I Saw the Sign

If you’ve wandered into our temporary Edge Studio over the last couple of weeks, the first thing you will have seen is this:

At a first glance it might look like any old sign but if you look closely you’ll notice a few differences. It is in fact a moss graffiti, solar-powered LED sign!

“Wow!” (I hear you say).

“How do you create moss graffiti and how does that fantastic colour-changing, solar-powered LED light work?”

They are two very good questions and I will reveal all of my secrets so that you may too create your very own moss graffiti solar-powered LED sign (MGSPLEDS).

Moss Graffiti

I’m the first to admit I am no moss graffiti expert (although I’m happy to say I have met a couple of you lately) and while my failures currently outweigh my successes this is the best recipe that I have come up with so far:

Moss Graffiti Recipe 2.0


  • A few handfuls of moss
  • Half a tub (100g) of natural yoghurt
  • About half a cup of a good yeasty beer (I choose Guinness- great for moss graffiti..not for drinking IMHO!)
  • A teaspoon of brown sugar
  • Two tablespoons of corn syrup (alson known as glucose syrup)
  • I also crushed up a bit of fertilizer (Ozmocote) to give it a little extra grunt

Here’s how it all goes together

Wash as much of the dirt and rocks and stuff away from the back of the moss.

Add the yoghurt

Add the the moss

Test the beer

Add the remaining beer

Add the sugar

Crush some fertilizer and add to the mix (be sure to SERIOUSLY clean your mortal and pestle after this- fertilizer and stomachs don’t mix).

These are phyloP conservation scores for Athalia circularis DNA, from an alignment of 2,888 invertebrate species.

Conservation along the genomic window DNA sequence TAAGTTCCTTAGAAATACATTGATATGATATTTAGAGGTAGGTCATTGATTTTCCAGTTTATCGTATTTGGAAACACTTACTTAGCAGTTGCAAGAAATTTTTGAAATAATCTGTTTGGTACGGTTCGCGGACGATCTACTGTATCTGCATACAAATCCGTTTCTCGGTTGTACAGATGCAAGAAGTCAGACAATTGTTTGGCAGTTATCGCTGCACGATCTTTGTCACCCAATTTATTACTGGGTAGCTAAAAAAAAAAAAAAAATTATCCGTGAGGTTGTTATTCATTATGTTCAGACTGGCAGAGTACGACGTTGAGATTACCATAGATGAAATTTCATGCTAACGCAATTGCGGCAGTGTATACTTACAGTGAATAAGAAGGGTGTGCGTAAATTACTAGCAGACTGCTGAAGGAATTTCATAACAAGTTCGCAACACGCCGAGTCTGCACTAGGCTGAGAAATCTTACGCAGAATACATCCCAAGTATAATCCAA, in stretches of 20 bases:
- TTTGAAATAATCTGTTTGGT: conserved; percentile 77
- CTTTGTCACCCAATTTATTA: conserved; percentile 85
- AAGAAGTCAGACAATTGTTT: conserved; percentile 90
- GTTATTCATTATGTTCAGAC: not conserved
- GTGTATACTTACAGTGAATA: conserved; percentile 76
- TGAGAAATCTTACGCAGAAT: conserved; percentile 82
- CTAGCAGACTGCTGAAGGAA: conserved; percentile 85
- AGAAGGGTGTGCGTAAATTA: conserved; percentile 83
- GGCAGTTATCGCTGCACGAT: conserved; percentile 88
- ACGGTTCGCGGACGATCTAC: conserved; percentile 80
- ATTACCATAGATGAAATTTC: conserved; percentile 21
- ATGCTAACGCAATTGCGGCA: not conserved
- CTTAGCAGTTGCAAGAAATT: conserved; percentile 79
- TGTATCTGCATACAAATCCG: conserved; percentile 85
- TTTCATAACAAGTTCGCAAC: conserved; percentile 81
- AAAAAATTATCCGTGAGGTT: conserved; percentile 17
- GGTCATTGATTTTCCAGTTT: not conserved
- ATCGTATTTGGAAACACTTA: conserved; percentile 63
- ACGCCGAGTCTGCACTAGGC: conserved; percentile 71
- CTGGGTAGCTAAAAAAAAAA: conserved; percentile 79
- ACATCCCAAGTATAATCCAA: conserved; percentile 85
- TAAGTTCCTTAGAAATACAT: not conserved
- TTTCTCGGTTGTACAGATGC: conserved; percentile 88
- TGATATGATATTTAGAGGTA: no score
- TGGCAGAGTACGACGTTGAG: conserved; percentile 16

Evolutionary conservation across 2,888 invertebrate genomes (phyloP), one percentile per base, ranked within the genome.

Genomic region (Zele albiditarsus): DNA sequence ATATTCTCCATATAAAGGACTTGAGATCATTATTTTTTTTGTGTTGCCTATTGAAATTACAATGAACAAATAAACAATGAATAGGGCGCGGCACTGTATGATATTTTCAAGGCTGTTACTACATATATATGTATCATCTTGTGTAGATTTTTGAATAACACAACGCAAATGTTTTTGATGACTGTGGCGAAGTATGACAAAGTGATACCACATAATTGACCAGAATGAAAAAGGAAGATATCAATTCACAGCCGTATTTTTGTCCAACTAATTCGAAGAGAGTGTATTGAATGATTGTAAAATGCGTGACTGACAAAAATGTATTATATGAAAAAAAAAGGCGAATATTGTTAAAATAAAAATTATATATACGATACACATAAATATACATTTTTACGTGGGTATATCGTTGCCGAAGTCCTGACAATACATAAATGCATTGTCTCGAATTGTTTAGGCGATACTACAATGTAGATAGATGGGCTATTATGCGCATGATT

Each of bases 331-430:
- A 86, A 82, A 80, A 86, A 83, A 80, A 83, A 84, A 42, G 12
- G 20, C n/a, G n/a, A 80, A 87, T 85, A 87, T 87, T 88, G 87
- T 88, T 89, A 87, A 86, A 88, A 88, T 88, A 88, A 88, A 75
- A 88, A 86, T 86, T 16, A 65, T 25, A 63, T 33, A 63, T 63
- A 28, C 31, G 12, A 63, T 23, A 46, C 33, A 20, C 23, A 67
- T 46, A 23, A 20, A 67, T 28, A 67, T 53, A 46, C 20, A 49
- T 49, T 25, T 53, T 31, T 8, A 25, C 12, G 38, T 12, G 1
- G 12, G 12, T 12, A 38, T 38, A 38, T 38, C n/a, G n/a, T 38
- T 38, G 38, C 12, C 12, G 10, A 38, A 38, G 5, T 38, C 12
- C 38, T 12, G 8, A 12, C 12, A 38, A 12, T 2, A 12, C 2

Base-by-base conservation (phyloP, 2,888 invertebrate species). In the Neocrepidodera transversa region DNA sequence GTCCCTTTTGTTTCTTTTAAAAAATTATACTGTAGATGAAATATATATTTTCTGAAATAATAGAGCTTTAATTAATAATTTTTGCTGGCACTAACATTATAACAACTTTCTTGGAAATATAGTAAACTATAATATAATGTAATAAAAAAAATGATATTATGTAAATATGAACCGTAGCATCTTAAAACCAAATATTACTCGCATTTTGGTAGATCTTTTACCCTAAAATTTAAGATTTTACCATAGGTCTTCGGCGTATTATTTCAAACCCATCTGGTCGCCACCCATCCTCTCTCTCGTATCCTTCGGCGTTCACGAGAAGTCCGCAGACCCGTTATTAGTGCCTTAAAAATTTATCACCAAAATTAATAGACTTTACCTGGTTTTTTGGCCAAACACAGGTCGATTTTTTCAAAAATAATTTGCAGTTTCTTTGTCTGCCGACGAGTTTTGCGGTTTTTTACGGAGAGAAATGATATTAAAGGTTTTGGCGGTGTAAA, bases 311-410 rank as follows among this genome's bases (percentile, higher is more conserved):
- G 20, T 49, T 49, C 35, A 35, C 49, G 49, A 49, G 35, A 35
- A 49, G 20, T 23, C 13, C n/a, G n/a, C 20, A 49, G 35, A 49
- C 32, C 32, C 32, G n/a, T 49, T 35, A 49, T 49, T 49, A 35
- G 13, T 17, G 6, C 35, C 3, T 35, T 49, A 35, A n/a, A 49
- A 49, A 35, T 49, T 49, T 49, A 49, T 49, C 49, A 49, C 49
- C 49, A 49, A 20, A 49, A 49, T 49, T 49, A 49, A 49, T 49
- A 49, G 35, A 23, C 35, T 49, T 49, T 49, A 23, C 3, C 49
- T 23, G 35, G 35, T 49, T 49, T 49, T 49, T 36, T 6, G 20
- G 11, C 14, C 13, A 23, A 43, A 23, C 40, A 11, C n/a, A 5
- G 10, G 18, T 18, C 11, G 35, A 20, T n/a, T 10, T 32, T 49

Mix it all together in a blender. Be careful with the corn syrup. Its there to bind everything together however if you use too much (as I have) you’ll end up in a sticky situation (literally). Store it sealed in the fridge until you’re ready to apply it. It should keep for a few days at least.

Making the Sign

Making the sign was trickier than you might think.

Bunnings on a week day is always a treat.

MDF (or custom wood as its also known) is a composite material and is really absorbant, so I had to give it three coats of paint to seal the surface. To transfer the Edge logo to the MDF backing board, I put together a big printed paper version of the Edge logo, stuck it on to the MDF and then traced over it with a ball-point pen, pressing down really hard to leave an imprint of the logo below.

The imprint becomes the outline of where to paint. I then traced over the imprint with a lead pencil to make the outline more visible. Its handy to have an architecture degree at this stage for the set square work, but not essential!

After this I applied the moss graffiti mixture very carefully over the logo. I actually found that using a kitchen butter knife for the fine detail and getting the edges and corners right really helped.

Its also good to do a few coats and try an build up some depth to the mixture so it has a better chance of taking off.

The LED solar-powered light